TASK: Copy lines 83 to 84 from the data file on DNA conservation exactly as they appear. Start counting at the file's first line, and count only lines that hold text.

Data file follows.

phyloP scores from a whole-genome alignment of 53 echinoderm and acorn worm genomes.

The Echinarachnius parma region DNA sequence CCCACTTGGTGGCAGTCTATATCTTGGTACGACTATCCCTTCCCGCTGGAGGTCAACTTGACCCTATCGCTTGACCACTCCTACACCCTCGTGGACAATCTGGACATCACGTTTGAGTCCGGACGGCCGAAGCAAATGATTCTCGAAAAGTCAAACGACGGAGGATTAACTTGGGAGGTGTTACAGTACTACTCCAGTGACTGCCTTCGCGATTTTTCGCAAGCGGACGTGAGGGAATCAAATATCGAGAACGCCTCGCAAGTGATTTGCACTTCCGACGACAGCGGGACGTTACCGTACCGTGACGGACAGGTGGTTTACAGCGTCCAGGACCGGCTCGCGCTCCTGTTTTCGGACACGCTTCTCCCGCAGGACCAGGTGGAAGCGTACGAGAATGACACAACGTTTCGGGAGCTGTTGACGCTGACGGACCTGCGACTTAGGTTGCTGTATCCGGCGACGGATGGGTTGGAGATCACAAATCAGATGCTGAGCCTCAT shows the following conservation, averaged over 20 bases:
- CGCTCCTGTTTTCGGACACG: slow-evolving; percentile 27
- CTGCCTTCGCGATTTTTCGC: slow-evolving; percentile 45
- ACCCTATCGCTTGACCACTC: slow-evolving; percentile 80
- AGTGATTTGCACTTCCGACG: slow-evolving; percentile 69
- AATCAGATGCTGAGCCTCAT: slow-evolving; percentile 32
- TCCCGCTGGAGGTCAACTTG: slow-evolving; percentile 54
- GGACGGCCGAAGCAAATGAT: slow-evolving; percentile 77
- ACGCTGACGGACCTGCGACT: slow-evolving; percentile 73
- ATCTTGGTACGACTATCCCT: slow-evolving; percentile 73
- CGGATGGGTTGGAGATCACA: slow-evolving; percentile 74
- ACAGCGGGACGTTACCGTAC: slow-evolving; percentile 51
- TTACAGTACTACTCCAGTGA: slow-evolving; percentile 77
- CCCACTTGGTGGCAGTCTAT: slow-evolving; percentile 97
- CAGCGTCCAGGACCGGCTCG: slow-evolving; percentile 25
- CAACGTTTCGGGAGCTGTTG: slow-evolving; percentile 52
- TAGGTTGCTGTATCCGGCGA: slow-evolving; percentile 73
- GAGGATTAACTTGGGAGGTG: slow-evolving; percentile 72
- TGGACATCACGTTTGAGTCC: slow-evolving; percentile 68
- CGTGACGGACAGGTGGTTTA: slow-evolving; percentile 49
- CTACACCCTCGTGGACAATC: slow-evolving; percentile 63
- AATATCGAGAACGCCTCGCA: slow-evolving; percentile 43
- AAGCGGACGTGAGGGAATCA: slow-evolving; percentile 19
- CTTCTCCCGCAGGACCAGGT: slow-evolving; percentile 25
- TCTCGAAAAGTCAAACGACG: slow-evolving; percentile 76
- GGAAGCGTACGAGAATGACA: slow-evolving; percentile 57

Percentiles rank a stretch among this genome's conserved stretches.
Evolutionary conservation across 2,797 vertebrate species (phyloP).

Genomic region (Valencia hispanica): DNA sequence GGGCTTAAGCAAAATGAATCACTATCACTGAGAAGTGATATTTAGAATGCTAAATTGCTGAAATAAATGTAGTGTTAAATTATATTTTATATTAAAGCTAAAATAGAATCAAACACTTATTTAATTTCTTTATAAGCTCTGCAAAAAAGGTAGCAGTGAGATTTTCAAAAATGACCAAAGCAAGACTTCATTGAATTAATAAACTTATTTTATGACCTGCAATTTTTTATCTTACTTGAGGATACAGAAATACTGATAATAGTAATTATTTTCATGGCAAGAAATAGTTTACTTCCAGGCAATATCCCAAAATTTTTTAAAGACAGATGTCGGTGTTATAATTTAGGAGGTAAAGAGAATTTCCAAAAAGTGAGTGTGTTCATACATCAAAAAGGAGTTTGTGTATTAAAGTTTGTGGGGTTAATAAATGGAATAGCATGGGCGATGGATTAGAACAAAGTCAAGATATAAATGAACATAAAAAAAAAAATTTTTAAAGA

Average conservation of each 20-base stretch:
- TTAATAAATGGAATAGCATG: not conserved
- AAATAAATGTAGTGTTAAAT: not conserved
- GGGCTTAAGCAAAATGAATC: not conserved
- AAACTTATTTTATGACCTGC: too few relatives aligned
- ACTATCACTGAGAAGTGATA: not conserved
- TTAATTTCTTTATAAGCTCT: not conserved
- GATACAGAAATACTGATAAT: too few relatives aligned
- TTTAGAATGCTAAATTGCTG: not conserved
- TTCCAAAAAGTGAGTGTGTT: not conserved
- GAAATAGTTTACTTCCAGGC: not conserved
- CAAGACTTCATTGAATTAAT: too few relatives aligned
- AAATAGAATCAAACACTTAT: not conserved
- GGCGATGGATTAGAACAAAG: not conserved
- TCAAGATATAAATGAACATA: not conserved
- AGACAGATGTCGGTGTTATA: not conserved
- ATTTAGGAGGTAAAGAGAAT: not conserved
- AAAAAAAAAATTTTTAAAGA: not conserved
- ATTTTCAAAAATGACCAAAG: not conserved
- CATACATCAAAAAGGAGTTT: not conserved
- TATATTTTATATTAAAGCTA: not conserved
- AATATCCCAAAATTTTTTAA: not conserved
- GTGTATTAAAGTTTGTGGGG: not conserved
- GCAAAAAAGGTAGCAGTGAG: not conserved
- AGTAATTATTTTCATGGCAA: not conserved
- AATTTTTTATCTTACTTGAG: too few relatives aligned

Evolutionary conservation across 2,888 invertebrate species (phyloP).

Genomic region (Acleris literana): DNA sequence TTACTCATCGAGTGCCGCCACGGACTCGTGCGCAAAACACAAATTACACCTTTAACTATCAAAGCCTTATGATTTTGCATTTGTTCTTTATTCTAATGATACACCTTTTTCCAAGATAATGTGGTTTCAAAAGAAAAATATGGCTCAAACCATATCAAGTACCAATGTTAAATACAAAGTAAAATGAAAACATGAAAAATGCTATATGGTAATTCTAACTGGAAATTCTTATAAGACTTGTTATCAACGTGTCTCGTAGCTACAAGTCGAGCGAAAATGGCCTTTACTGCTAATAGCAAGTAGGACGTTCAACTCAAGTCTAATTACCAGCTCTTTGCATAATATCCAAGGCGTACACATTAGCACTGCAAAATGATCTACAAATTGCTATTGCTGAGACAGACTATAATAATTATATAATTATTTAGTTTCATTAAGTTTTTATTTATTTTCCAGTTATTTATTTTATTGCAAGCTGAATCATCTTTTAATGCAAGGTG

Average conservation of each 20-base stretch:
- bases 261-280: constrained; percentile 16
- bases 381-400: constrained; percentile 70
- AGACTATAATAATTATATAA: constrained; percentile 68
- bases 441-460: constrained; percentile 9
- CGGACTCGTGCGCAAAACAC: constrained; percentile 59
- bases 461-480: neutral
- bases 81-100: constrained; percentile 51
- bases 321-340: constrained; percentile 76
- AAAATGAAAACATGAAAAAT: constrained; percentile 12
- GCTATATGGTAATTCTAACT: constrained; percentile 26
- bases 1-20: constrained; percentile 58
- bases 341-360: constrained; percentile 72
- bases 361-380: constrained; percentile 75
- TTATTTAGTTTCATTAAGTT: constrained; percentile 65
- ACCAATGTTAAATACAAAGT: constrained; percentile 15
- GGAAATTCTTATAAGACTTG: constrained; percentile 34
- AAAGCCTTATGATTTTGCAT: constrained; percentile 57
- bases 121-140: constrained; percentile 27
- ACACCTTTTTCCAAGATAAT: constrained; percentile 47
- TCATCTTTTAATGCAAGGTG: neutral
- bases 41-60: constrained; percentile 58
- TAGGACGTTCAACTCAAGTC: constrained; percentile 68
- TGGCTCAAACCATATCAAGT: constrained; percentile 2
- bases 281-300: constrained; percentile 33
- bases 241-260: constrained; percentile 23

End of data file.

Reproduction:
- bases 281-300: constrained; percentile 33
- bases 241-260: constrained; percentile 23